130. Mike Carp (1B FA, 28): Nationals – minor league contract
131. Juan Carlos Oviedo (RHP FA, 33): Rangers – minor league contract
132. Ryan Doumit (C-DH Braves, 33):
133. J.J. Putz (RHP FA, 38): Retired
134. Joe Thatcher (LHP Angels, 33):
135. Gerald Laird (C Braves, 35): Diamondbacks – minor league contract
NT. Logan Ondrusek (RHP Reds, 30): Japan
136. Felipe Paulino (RHP White Sox, 31): Red Sox – minor league contract
137. Jamey Wright (RHP Dodgers, 40):
138. Reed Johnson (OF Marlins, 38):
139. Wandy Rodriguez (LHP FA, 36): Braves – minor league contract
140. Franklin Gutierrez (OF FA, 32): Mariners – minor league contract
NT. David Huff (LHP Yankees, 30): Dodgers – minor league contract
141. Jason Marquis (RHP FA, 36): Reds – minor league contract
142. Dan Uggla (2B FA, 35): Nationals – minor league contract
143. Kevin Kouzmanoff (1B-3B Rangers, 33):
144. Nolan Reimold (OF Diamondbacks, 31): Orioles – minor league contract
145. Sean Burnett (LHP Angels, 32):
146. Rafael Furcal (2B-SS Marlins, 37):
147. Josh Outman (LHP FA, 30): Braves – one year, $925,000
148. Scott Baker (RHP Rangers, 33): Yankees – minor league contract
149. Scott Downs (LHP Royals, 39): Indians – minor league contract
150. J.P. Arencibia (C Rangers, 29): Orioles – minor league contract

Signed pre-rankings:
Orioles re-signed SS J.J. Hardy to a three-year, $40 million contract ($14 million option for 2018)
Red Sox re-signed RHP Koji Uehara to a two-year, $18 million contract
Phillies re-signed RHP Jerome Williams to a one-year, $2.5 million contract
Phillies re-signed OF Grady Sizemore to a one-year, $2.5 million contract

Other signings:
Diamondbacks signed RHP Yoan Lopez for an $8.27 million bonus (minor league deal)
Braves signed OF Dian Toscano to a four-year, $6 million contract.
Cardinals signed INF Dean Anna to a one-year contract
Braves signed OF Zoilo Almonte to a one-year contract
Braves signed RHP Chien-Ming Wang to a minor league contract
Blue Jays signed LHP Jeff Francis to a minor league contract
Phillies signed OF Jeff Francoeur to a minor league contract
Royals signed INF Ryan Roberts to a minor league contract
Reds signed OF Brennan Boesch to a minor league contract
Indians re-signed RHP Shaun Marcum to a minor league contract
Pirates signed RHP Brad Lincoln to a minor league contract
Rockies signed LHP John Lannan to a minor league contract
Mariners signed RHP Mark Lowe to a minor league contract.
White Sox signed C George Kottaras to a minor league contract.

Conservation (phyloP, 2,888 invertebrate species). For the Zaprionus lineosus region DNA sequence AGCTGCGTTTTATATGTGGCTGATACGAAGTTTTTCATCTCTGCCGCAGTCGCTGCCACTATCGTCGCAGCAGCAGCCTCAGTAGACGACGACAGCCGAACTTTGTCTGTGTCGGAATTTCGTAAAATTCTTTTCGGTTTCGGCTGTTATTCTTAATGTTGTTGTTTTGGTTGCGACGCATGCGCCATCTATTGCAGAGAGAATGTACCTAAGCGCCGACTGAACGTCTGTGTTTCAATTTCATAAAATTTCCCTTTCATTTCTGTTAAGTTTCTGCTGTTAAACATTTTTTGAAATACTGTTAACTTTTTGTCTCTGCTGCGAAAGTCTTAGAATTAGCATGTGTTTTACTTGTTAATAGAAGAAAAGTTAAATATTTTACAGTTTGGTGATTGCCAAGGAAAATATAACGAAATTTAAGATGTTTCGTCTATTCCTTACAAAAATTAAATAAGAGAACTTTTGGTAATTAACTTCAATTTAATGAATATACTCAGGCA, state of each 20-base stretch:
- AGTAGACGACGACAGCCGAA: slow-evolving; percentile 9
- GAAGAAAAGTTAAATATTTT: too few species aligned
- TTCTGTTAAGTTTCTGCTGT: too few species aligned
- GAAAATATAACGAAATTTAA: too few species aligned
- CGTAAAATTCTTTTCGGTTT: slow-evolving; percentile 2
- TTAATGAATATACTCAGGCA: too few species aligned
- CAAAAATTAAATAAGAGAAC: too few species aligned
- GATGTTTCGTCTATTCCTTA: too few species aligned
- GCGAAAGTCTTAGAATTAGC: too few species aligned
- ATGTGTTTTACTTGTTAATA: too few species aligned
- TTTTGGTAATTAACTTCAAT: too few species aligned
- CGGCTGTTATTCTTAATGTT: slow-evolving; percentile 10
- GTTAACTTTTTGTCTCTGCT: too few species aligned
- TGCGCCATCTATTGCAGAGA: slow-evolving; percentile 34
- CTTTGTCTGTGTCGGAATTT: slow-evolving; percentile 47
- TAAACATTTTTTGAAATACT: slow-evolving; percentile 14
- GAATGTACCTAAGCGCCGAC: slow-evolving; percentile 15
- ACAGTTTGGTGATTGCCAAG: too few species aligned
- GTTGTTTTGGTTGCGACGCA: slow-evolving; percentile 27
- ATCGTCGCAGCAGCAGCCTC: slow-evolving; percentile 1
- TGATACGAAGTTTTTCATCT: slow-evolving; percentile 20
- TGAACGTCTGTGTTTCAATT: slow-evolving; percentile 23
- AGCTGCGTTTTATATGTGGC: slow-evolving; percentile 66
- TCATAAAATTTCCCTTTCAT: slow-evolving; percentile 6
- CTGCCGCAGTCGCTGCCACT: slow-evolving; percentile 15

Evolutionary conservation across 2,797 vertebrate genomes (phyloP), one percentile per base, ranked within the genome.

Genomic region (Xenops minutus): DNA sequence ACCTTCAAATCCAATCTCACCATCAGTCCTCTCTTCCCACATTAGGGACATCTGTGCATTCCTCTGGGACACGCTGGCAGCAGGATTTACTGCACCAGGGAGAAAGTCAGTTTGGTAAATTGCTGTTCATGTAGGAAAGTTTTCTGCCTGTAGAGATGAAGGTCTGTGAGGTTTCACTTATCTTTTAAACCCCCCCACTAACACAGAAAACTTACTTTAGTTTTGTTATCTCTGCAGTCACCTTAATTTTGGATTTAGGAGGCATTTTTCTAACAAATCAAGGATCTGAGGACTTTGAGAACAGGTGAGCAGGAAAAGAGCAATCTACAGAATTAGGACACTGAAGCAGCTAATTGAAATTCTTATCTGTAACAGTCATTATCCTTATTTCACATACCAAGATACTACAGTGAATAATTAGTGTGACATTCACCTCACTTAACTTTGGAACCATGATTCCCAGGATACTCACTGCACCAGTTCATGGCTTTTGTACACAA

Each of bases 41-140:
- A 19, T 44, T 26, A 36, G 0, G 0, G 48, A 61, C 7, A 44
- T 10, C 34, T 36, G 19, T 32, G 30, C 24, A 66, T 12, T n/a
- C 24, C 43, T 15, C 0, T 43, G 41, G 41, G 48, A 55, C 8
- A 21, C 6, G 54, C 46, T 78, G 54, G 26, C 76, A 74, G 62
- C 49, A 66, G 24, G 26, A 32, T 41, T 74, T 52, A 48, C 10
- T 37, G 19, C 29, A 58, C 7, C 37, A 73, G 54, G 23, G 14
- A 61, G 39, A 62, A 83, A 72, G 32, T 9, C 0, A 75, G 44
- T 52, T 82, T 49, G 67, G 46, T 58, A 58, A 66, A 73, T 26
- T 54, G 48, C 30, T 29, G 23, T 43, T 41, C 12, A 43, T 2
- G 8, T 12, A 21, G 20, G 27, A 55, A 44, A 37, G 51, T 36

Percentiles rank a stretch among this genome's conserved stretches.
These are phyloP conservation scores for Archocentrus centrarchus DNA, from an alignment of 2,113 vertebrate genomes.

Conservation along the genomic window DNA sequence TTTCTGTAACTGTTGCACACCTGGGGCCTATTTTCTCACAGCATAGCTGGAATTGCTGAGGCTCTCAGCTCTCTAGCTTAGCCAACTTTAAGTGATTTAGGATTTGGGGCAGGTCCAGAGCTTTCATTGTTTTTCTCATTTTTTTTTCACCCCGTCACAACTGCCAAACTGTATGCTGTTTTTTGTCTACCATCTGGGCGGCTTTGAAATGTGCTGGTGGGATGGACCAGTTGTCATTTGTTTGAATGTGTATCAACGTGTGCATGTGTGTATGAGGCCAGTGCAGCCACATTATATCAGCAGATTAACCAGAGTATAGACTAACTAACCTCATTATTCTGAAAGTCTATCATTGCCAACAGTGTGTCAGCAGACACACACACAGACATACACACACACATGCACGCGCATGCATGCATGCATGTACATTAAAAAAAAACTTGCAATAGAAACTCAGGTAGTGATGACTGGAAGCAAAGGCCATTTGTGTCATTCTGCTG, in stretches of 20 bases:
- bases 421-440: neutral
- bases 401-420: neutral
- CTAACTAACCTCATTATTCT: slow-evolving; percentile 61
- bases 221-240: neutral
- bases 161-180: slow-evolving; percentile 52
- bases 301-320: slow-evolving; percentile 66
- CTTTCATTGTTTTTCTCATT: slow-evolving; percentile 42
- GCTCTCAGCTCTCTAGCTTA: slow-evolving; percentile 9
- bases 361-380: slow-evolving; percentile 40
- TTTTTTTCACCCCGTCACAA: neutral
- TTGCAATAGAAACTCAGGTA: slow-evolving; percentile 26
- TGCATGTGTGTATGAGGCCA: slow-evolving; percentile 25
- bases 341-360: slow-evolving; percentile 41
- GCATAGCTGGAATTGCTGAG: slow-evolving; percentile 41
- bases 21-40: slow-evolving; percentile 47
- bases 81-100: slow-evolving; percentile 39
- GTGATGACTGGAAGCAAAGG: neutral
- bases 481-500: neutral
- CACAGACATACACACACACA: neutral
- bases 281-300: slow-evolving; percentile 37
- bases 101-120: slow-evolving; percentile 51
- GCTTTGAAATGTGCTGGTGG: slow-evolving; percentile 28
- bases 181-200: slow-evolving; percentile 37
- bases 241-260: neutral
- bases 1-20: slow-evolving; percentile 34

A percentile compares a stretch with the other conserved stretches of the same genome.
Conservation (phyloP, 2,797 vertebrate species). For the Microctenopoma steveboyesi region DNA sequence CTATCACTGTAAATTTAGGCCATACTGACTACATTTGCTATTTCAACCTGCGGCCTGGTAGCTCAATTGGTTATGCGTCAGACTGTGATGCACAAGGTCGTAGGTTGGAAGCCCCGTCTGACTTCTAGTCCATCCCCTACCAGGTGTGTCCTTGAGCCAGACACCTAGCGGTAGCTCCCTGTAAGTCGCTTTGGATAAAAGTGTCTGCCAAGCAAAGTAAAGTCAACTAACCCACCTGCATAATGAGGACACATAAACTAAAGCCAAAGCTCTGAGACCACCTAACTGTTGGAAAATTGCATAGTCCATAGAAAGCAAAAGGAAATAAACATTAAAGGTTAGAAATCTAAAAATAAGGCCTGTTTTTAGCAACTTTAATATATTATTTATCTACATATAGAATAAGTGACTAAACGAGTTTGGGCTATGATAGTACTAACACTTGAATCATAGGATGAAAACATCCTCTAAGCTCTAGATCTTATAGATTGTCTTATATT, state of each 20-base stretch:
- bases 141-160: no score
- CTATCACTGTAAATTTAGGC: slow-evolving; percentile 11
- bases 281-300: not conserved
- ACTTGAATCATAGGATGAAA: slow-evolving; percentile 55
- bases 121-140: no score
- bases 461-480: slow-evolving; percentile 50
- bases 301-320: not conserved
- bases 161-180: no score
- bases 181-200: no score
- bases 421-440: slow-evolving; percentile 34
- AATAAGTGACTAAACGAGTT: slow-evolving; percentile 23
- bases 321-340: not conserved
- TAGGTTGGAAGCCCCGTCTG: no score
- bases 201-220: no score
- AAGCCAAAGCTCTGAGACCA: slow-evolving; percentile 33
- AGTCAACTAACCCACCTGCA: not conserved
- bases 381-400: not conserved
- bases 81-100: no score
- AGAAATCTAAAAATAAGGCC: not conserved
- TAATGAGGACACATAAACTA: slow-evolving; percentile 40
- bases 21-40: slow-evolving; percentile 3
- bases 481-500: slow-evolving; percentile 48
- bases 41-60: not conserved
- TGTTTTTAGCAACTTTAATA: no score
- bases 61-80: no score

White Sox signed RHP Brad Penny to a minor league contract.
Blue Jays signed 1B Daric Barton to a minor league contract.
Rockies signed OF Roger Bernadina to a minor league contract.
Reds signed LHP Jose Mijares to a minor league contract.
Reds signed RHP Michael Bowden to a minor league contract.
Blue Jays signed LHP Andrew Albers to a minor league contract.
Diamondbacks re-signed INF Jordan Pacheco to a minor league contract.
Giants re-signed RHP J.C. Gutierrez to a minor league contract.
Nationals signed RHP Heath Bell to a minor league contract.

Yankees sign Andrew Bailey to a minor league deal

andrew bailey getty

Tim Dierkes of MLB Trade Rumors is reporting on Twitter that the Yankees are close to a deal with reliever Andrew Bailey. Exact details of the deal haven’t been disclosed yet.

Update: ESPN’s Buster Olney reports that it is a minor league deal “stacked with incentives”. He adds that the Major League side of the deal is worth $2.5 million and includes an option and a buyout for the 2015 season.

Bailey, 29, spent the last two seasons with the Red Sox. In 2012, he missed the first 116 games of the season after undergoing surgery on his right thumb to repair the ulnar collateral ligament. He returned in August but struggled, posting a 7.04 ERA in 15 1/3 innings through the end of the season. In 2013, he started off strong but went on the disabled list in late April with a strained right biceps. In mid-July, he went on the shelf again, then underwent surgery on the 24th to repair the labrum and capsule in his right shoulder. He won’t be ready for the start of the 2014 regular season, but he is expected to return by mid-season.

Bailey does have a worrying injury history, but when he has been healthy, he has been effective. He won the AL Rookie of the Year award in 2009 with the Athletics, saving 26 games and posting a 1.84 ERA. The Yankees are hoping the right-hander can recapture some of that magic.